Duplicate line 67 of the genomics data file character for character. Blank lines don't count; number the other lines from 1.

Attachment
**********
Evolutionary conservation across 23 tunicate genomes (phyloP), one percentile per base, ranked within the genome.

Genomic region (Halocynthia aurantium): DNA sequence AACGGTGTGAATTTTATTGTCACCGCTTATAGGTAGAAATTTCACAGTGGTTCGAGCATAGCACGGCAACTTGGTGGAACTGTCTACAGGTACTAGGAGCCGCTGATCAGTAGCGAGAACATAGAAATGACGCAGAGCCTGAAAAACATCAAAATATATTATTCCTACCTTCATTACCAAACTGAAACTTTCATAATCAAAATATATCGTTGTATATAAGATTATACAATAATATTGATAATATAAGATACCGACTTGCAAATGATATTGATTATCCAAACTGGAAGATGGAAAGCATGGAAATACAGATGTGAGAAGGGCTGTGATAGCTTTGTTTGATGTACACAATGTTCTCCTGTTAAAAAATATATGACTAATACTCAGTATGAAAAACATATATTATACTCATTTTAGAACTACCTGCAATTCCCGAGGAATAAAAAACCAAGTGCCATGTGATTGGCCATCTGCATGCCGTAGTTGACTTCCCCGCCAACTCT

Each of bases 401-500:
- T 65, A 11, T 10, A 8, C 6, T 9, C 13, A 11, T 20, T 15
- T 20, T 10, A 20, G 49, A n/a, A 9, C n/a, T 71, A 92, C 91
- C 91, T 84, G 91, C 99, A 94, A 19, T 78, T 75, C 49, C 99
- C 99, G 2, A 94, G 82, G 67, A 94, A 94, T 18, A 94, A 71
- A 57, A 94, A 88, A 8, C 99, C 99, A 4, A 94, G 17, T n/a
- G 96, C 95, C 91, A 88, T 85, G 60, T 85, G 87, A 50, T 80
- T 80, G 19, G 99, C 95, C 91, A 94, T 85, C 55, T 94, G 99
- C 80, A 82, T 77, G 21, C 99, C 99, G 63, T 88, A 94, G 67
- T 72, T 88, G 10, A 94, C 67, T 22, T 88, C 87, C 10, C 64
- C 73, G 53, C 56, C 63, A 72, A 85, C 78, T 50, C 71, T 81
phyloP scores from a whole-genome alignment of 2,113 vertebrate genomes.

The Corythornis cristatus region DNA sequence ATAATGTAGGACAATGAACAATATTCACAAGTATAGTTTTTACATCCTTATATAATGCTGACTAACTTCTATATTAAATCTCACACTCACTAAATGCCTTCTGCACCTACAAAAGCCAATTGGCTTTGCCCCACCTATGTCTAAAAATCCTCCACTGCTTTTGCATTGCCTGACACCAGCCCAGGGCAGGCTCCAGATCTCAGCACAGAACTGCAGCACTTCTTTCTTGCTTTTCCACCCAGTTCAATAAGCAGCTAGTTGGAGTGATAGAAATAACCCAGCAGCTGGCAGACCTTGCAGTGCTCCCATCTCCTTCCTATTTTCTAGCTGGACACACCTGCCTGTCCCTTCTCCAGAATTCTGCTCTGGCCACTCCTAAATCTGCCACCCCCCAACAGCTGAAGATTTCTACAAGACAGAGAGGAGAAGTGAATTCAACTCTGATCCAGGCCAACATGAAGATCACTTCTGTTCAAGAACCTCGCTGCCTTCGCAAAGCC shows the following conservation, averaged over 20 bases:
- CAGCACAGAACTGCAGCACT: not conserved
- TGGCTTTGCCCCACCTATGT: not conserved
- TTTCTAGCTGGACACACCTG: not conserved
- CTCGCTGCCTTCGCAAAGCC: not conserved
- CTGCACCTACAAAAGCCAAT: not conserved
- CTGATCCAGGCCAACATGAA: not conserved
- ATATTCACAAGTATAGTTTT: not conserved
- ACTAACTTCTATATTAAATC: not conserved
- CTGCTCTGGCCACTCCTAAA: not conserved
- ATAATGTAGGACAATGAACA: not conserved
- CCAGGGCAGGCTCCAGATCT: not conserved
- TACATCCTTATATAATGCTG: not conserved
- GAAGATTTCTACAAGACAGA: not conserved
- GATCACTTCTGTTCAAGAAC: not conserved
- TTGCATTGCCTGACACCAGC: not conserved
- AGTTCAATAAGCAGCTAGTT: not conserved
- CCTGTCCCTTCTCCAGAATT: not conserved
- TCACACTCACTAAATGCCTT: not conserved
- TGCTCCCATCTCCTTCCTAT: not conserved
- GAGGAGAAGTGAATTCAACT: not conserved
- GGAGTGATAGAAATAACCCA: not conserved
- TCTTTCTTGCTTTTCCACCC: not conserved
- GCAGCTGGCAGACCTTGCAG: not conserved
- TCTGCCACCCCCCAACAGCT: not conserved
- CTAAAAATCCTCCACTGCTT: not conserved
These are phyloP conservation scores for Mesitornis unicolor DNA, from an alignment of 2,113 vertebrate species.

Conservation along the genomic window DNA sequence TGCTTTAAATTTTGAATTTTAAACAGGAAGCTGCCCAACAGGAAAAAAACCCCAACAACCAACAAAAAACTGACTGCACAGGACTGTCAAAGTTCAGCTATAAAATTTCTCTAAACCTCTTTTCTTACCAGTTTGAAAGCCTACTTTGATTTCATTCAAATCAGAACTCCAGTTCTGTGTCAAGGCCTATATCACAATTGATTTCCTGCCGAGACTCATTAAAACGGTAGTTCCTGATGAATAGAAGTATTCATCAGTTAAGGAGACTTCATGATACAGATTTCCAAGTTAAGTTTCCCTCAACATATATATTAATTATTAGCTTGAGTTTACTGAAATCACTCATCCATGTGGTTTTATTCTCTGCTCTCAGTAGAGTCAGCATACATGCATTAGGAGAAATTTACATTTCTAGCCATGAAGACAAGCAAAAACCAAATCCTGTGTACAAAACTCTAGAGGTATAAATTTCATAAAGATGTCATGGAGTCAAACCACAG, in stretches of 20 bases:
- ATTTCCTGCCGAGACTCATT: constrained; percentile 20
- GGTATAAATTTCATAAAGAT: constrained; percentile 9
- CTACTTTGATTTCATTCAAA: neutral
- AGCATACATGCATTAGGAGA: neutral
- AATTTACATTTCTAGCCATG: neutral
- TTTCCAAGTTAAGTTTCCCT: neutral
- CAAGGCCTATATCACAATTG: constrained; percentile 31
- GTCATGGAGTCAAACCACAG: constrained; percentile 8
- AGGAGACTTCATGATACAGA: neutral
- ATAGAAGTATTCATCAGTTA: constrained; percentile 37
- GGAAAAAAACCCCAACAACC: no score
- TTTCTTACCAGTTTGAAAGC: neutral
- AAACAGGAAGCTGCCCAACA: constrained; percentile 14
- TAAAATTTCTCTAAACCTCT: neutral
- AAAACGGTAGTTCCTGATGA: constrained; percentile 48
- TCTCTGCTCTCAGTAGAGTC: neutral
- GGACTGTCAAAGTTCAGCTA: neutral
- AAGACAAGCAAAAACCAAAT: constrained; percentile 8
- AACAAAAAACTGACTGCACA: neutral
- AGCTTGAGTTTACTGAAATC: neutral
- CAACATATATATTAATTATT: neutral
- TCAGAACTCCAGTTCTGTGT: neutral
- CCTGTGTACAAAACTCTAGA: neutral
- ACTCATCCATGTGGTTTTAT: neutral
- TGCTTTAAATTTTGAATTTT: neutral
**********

- TGCTTTAAATTTTGAATTTT: neutral